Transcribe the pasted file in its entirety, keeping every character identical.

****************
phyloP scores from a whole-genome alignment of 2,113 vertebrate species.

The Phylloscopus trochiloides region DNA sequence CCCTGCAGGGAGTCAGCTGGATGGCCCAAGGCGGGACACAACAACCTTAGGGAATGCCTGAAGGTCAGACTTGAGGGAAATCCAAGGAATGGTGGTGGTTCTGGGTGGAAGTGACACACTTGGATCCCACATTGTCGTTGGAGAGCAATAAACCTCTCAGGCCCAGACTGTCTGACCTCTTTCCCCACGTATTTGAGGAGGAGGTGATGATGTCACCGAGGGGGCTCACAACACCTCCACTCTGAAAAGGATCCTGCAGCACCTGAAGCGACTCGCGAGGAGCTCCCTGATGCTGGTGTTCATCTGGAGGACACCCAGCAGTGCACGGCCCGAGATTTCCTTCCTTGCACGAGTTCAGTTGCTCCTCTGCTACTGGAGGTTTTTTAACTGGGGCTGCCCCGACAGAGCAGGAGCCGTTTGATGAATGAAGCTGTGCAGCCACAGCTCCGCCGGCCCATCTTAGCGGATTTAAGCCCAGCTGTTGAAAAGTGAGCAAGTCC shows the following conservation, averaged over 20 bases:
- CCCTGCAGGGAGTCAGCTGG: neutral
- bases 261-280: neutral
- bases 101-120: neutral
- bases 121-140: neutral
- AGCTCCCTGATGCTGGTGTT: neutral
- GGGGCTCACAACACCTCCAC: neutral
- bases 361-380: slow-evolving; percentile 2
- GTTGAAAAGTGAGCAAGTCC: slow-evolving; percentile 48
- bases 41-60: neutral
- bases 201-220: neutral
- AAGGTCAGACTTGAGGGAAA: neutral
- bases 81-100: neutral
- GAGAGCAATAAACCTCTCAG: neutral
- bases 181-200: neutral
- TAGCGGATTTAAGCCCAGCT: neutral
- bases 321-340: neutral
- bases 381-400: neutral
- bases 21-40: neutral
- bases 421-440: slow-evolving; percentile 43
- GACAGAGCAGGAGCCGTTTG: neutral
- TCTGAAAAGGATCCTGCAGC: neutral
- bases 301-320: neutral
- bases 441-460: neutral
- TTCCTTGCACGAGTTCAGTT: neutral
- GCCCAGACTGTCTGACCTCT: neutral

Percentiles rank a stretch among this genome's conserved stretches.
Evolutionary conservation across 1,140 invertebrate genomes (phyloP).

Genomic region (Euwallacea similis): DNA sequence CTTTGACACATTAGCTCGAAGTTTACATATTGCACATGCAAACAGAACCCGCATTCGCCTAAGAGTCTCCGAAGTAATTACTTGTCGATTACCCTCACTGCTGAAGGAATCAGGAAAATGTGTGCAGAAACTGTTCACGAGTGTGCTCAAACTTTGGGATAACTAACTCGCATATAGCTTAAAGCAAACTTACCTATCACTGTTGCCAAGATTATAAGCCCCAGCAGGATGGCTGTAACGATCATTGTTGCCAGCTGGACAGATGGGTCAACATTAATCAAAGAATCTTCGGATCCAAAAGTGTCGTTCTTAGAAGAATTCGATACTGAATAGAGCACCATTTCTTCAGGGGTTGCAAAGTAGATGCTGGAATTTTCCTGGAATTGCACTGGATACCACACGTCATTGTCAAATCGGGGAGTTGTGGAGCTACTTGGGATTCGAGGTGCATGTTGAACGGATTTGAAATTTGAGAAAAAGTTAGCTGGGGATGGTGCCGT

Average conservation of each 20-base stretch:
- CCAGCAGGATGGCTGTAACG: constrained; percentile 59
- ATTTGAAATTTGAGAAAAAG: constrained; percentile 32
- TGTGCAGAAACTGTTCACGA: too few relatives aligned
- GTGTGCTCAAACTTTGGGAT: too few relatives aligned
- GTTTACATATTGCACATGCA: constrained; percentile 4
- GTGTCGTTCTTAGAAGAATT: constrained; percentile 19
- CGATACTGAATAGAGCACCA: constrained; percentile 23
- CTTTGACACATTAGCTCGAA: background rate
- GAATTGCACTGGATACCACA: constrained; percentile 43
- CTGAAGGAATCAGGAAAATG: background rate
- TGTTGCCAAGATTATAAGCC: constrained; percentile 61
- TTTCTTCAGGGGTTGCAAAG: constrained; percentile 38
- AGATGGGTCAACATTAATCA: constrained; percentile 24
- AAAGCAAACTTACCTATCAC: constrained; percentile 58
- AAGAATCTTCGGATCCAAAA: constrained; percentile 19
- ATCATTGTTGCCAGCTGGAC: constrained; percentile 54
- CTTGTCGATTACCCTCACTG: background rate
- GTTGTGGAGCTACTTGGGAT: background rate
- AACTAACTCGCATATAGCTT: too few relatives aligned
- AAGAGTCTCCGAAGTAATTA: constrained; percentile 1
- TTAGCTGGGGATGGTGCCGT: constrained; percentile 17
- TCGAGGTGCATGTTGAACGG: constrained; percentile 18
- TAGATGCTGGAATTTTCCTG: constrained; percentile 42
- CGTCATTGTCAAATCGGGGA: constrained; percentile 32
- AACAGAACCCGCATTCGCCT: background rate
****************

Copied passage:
phyloP scores from a whole-genome alignment of 2,113 vertebrate species.

The Phylloscopus trochiloides region DNA sequence CCCTGCAGGGAGTCAGCTGGATGGCCCAAGGCGGGACACAACAACCTTAGGGAATGCCTGAAGGTCAGACTTGAGGGAAATCCAAGGAATGGTGGTGGTTCTGGGTGGAAGTGACACACTTGGATCCCACATTGTCGTTGGAGAGCAATAAACCTCTCAGGCCCAGACTGTCTGACCTCTTTCCCCACGTATTTGAGGAGGAGGTGATGATGTCACCGAGGGGGCTCACAACACCTCCACTCTGAAAAGGATCCTGCAGCACCTGAAGCGACTCGCGAGGAGCTCCCTGATGCTGGTGTTCATCTGGAGGACACCCAGCAGTGCACGGCCCGAGATTTCCTTCCTTGCACGAGTTCAGTTGCTCCTCTGCTACTGGAGGTTTTTTAACTGGGGCTGCCCCGACAGAGCAGGAGCCGTTTGATGAATGAAGCTGTGCAGCCACAGCTCCGCCGGCCCATCTTAGCGGATTTAAGCCCAGCTGTTGAAAAGTGAGCAAGTCC shows the following conservation, averaged over 20 bases:
- CCCTGCAGGGAGTCAGCTGG: neutral
- bases 261-280: neutral
- bases 101-120: neutral
- bases 121-140: neutral
- AGCTCCCTGATGCTGGTGTT: neutral
- GGGGCTCACAACACCTCCAC: neutral
- bases 361-380: slow-evolving; percentile 2
- GTTGAAAAGTGAGCAAGTCC: slow-evolving; percentile 48
- bases 41-60: neutral
- bases 201-220: neutral
- AAGGTCAGACTTGAGGGAAA: neutral
- bases 81-100: neutral
- GAGAGCAATAAACCTCTCAG: neutral
- bases 181-200: neutral
- TAGCGGATTTAAGCCCAGCT: neutral
- bases 321-340: neutral
- bases 381-400: neutral
- bases 21-40: neutral
- bases 421-440: slow-evolving; percentile 43
- GACAGAGCAGGAGCCGTTTG: neutral
- TCTGAAAAGGATCCTGCAGC: neutral
- bases 301-320: neutral
- bases 441-460: neutral
- TTCCTTGCACGAGTTCAGTT: neutral
- GCCCAGACTGTCTGACCTCT: neutral

Percentiles rank a stretch among this genome's conserved stretches.
Evolutionary conservation across 1,140 invertebrate genomes (phyloP).

Genomic region (Euwallacea similis): DNA sequence CTTTGACACATTAGCTCGAAGTTTACATATTGCACATGCAAACAGAACCCGCATTCGCCTAAGAGTCTCCGAAGTAATTACTTGTCGATTACCCTCACTGCTGAAGGAATCAGGAAAATGTGTGCAGAAACTGTTCACGAGTGTGCTCAAACTTTGGGATAACTAACTCGCATATAGCTTAAAGCAAACTTACCTATCACTGTTGCCAAGATTATAAGCCCCAGCAGGATGGCTGTAACGATCATTGTTGCCAGCTGGACAGATGGGTCAACATTAATCAAAGAATCTTCGGATCCAAAAGTGTCGTTCTTAGAAGAATTCGATACTGAATAGAGCACCATTTCTTCAGGGGTTGCAAAGTAGATGCTGGAATTTTCCTGGAATTGCACTGGATACCACACGTCATTGTCAAATCGGGGAGTTGTGGAGCTACTTGGGATTCGAGGTGCATGTTGAACGGATTTGAAATTTGAGAAAAAGTTAGCTGGGGATGGTGCCGT

Average conservation of each 20-base stretch:
- CCAGCAGGATGGCTGTAACG: constrained; percentile 59
- ATTTGAAATTTGAGAAAAAG: constrained; percentile 32
- TGTGCAGAAACTGTTCACGA: too few relatives aligned
- GTGTGCTCAAACTTTGGGAT: too few relatives aligned
- GTTTACATATTGCACATGCA: constrained; percentile 4
- GTGTCGTTCTTAGAAGAATT: constrained; percentile 19
- CGATACTGAATAGAGCACCA: constrained; percentile 23
- CTTTGACACATTAGCTCGAA: background rate
- GAATTGCACTGGATACCACA: constrained; percentile 43
- CTGAAGGAATCAGGAAAATG: background rate
- TGTTGCCAAGATTATAAGCC: constrained; percentile 61
- TTTCTTCAGGGGTTGCAAAG: constrained; percentile 38
- AGATGGGTCAACATTAATCA: constrained; percentile 24
- AAAGCAAACTTACCTATCAC: constrained; percentile 58
- AAGAATCTTCGGATCCAAAA: constrained; percentile 19
- ATCATTGTTGCCAGCTGGAC: constrained; percentile 54
- CTTGTCGATTACCCTCACTG: background rate
- GTTGTGGAGCTACTTGGGAT: background rate
- AACTAACTCGCATATAGCTT: too few relatives aligned
- AAGAGTCTCCGAAGTAATTA: constrained; percentile 1
- TTAGCTGGGGATGGTGCCGT: constrained; percentile 17
- TCGAGGTGCATGTTGAACGG: constrained; percentile 18
- TAGATGCTGGAATTTTCCTG: constrained; percentile 42
- CGTCATTGTCAAATCGGGGA: constrained; percentile 32
- AACAGAACCCGCATTCGCCT: background rate